What Not to Do When Hiring a Contractor
Are you hiring a contractor? Read this first.
In one of my very first blogs that I wrote for Ply Gem, I focused on how to hire a competent contractor.
I recently had an experience with a potential client that drove home how not to interview a contractor, which can be just as important. Remember, when you’re interviewing a contractor, the contractor is interviewing you as well.
Contrary to public perception, contractors are people. And contractors like being treated with respect and not “talked down to.”
While it is true we work with our hands and our backs, we do use our minds from time to time. And yes, I realize we are not doctors with years of formal education, but that doesn’t mean contractors should be dismissed as uneducated.
A recent meeting with a potential client drove this idea home and inspired this blog post.
6 things homeowners should consider when hiring a contractor.
1. Contractors can have tight schedules, so try to schedule your appointment in advance.
When I called the homeowner on a Friday to set up the appointment and outlined the times I was available, he pushed for me to come on Saturday and or Sunday. I repeated that the earliest I was available was starting Monday. He again pushed several times for a weekend appointment. I again assured him that I was booked all weekend and that I would be happy to meet any time the following week. He then demanded to know what was so important that I couldn’t make it Saturday or Sunday. Believe it or not, contractors have personal lives. We like to spend time with family and friends.
2. Ditch the stereotypes about contractors.
My daughter just obtained her driver’s license, which is a story for another day, so I drove the minivan that she would drive on regular basis. It had been sitting idle for a month or so and I wanted to drive it to be sure it was still in good running order. Plus, it gets much better fuel mileage than my work trucks. Upon arriving at the home, the customer didn’t just question why I am driving a minivan, he accused me of being a fly by night contractor for driving one. “What kind of contractor works out of a minivan?” This homeowner did not make a good first impression. I also know many contractors that work out of minivans rather than trucks, and I happen to work out of a full-size SUV.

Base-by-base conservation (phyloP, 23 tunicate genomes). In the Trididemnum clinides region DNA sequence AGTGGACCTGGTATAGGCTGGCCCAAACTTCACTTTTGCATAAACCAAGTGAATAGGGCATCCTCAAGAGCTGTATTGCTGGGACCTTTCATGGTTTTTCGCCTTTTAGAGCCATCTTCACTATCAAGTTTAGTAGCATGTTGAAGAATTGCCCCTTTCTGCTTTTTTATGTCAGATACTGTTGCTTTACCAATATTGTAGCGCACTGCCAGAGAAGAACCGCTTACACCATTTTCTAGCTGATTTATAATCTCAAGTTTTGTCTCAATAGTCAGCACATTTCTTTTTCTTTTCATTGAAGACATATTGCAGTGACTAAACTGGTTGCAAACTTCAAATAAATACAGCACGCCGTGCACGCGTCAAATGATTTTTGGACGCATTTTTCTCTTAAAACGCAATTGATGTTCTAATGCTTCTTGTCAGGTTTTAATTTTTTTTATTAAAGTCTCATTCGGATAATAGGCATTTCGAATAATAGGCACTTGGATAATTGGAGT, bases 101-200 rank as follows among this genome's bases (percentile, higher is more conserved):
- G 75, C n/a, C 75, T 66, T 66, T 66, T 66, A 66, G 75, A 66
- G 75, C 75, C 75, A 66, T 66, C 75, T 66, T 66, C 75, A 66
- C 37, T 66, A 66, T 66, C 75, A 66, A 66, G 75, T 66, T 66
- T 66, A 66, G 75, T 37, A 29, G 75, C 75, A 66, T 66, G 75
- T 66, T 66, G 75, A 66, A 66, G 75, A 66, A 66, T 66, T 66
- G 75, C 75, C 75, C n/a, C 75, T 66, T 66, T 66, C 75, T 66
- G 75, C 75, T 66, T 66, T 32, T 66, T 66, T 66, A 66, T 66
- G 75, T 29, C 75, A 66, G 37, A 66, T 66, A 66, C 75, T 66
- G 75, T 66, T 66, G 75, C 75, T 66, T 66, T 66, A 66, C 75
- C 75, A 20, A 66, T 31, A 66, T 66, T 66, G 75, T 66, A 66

3. A reliable and trustworthy contractor will tell you the things you don’t want to hear.
We moved onto looking at the work the homeowner needed to have done. I had a pretty good idea that this project was not for me, but I also thought this experience could make an interesting case study, so I continued. As we walked throughout the house and reviewed the framing, I noticed some good work that had been done, and some not so good work, depending on which of the four previous contractors had done the work. The homeowner continued to point out problems that he wanted to address, however when I pointed out the major framing issues that should be fixed, he did not seem concerned.
4. Heed a professional’s advice.
This home was an early 1800’s farm house with uneven walls and a stone foundation. The homeowner outlined how he would like the foundation to look like a brand new house, with a poured concrete foundation. This was would be difficult to fulfill. Taking into consideration how he wanted the house to look upon completion and the difficulty of the projects, I suggested that a new house build may be a better fit for him. He replied that two other contractors had given the same advice.
A death knell for any home improvement project is unrealistic expectations and not heeding a professional’s advice.
5. When you’re hiring a contractor don’t haggle on everything.
The homeowner promised “future” work on another project if I “took care of him” on this one, which is code for bargain pricing. Demanding customers and bargain pricing never go together.
6. Contractors don’t have to take the project.
As we wrapped up, I told the homeowner that I would think about it and see if this was a project we would want to take on. At this point, the customer became animated and demanded that we take the work. Remember, a contractor does not have to take the job.
In all, I spent one and a half hours walking through the home and walked away with no interest in actually doing the work. To many people, this would seem like a waste of time and money. And for most contractors that would be 100% true. But after five minutes or so I had a feeling this experience would become a good case study.
In short, be kind and courteous to your contractors when you are interviewing them because the good contractors are interviewing you at the same time.
“Let’s build something great together.”